Against a Brick Wall

Mr. Greenspan is facing a “colossal policy dilemma” – on the one hand, he is desperately trying to keep the housing asset bubble intact; on the other, he is (or will soon be) forced to combat rising inflation. Will he succeed on either count? We fear the answer…

I doubt that Fed Chairman Alan Greenspan sleeps very well these days. Despite ultra-low short-term interest rates (negative when adjusted for inflation), highly expansionary monetary policies, a huge debt expansion, a declining savings rate, and a large and seemingly growing budget deficit, the economy and the stock market have only made very modest progress over the last 18 months.

In addition, the stock market has hardly risen over the last three months, despite near-record equity mutual inflows of $75 billion since the beginning of the year. Please also note that the inflows into equity mutual funds reached $43.8 billion in January, which isn’t far behind the record $44.5 billion and $55.6 billion inflows seen in January and February 2000, just before the U.S. stock market began to nose-dive from its bubble peak! In Europe, the recovery in stock prices has also failed to erase the substantial losses that occurred after 2000. Although the German stock market is up by more than 60% since the lows in March 2003, it is still down by 55% from its March 2000 high.

In the United States, consumption has continued to grow, driven by asset inflation in the real estate market, but how sustainable is this debt-driven asset inflation, which keeps consumption up? Bridgewater Associates recently published a report entitled “Housing Price Blowoff?” and commented, “The recent surge in prices is above and beyond anything we have seen in history, both in a level and rate of change sense.” Housing prices relative to household incomes are at their highest level ever, suggesting that affordability will soon become a problem – that is, unless interest rates continue to decline or incomes rise substantially.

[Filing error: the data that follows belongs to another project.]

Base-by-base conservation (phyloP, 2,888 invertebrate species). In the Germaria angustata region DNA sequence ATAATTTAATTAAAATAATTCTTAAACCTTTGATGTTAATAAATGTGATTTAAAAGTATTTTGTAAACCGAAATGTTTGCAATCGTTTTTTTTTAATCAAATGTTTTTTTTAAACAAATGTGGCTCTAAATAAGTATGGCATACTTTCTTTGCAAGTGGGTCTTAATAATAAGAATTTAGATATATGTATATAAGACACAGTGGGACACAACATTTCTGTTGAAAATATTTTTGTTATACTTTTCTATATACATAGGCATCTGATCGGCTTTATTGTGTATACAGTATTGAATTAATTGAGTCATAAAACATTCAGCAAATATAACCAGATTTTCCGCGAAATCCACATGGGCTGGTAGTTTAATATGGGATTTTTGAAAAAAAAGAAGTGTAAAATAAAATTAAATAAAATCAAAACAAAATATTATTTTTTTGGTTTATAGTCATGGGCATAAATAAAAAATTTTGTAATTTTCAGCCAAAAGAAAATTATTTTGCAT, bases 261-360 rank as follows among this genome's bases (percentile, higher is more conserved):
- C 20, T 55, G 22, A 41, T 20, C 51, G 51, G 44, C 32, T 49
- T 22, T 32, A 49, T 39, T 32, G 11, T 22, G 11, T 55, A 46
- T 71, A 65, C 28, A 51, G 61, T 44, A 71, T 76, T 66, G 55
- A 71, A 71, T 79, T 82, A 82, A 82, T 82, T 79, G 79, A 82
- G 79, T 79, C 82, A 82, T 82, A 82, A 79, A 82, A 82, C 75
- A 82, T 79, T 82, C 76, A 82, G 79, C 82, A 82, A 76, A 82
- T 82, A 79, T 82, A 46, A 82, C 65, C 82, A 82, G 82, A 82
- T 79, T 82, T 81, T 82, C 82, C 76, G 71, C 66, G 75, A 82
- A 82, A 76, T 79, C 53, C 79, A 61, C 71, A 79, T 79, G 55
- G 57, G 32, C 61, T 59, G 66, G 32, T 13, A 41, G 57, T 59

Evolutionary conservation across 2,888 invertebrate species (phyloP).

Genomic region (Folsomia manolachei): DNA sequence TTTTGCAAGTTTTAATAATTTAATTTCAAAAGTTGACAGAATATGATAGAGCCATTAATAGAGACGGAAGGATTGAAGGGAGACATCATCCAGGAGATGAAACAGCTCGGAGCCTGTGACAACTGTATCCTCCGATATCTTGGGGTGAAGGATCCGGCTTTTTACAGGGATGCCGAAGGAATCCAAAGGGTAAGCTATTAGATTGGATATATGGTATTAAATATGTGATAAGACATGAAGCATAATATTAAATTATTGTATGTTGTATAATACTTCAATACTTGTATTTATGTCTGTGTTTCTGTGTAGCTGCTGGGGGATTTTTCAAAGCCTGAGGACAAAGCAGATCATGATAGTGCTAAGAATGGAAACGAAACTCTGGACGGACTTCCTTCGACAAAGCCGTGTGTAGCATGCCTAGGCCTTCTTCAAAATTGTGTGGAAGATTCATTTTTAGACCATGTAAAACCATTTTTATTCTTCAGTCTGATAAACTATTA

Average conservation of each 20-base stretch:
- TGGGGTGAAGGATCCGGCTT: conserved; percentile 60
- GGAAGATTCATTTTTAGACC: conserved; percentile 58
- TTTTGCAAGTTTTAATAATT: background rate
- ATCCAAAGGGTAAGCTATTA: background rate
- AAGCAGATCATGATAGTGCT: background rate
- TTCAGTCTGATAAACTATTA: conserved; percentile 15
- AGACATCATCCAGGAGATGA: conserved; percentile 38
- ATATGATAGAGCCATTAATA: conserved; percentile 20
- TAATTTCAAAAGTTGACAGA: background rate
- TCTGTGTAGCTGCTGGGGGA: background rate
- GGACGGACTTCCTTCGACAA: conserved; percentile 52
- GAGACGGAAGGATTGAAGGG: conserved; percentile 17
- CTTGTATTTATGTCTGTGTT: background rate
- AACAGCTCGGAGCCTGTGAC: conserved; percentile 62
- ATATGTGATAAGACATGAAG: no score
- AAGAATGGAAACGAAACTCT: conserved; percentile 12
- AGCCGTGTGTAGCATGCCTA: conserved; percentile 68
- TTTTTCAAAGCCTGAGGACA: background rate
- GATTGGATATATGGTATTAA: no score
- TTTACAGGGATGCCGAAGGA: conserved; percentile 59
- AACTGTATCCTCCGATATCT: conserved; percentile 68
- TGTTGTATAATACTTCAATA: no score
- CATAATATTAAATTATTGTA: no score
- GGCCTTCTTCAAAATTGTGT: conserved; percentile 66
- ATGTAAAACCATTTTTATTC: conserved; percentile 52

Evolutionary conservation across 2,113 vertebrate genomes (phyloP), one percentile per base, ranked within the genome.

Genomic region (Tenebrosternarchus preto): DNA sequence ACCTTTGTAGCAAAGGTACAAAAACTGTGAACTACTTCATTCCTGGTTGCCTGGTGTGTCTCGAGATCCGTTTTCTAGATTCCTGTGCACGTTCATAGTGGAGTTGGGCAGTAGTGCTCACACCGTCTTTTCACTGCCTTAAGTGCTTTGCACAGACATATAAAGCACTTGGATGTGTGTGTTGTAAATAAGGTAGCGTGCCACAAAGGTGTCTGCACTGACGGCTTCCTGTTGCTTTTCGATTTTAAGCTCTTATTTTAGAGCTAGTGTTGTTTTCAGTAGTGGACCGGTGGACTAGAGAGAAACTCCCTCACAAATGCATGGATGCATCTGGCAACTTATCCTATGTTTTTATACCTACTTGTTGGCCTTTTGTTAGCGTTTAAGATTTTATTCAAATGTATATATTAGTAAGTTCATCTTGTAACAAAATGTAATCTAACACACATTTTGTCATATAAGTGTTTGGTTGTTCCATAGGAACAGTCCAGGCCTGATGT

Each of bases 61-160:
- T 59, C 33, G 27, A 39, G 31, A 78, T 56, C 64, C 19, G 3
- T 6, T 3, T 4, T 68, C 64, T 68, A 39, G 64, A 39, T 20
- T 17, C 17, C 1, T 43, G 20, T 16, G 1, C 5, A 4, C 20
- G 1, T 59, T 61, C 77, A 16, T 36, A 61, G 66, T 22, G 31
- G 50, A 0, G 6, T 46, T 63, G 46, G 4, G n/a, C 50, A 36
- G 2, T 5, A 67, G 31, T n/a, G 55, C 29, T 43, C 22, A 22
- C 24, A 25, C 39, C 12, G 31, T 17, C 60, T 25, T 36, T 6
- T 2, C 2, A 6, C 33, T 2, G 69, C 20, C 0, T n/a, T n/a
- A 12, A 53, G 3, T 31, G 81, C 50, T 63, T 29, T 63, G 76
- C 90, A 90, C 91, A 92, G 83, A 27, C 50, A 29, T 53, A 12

Asset Inflation: More and More Debt

As I have explained before, Mr. Greenspan has managed not only to create a series of bubbles in the United States, but also on a worldwide scale. The only problem, and I suppose that this must cause Mr. Greenspan insomnia, is that more and more debt is required to sustain the housing asset inflation and keep the economy from imploding. I am very grateful to Barry Bannister of Legg Mason, who publishes excellent research on the relationship between commodity prices and equities, for sending me a figure showing the diminishing returns from each $1 of new debt in the U.S. economy since 1954.

From the 1950s to the late 1970s, $1 of additional debt generated between $0.50 and $0.70 of additional nominal GDP. However, more recently, $1 of additional debt has only managed to increase nominal GDP by around $0.20. In other words, in order to maintain its altitude, the pilot of the U.S. economic airplane needs to continuously increase the RPM of the engine.

But aside from excessive profits for the financial sector and asset inflation (more than 40% of S&P 500 earnings are derived from financial companies, which also include financing subsidiaries of industrial companies – remember how the Japanese zaitech boom came to an end after 1990), the increase in RPMs doesn’t translate into the economic airplane making much headway, but will wear and tear down the aircraft’s engine before it reaches its final destination and lead to a crash landing (over-leveraged households without any pent-up demand).

In the meantime, the external imbalances (trade and current account deficit) have grown worse, and inflation, driven by rising energy, commodity prices and health care prices, is almost certainly much higher than what the government publishes.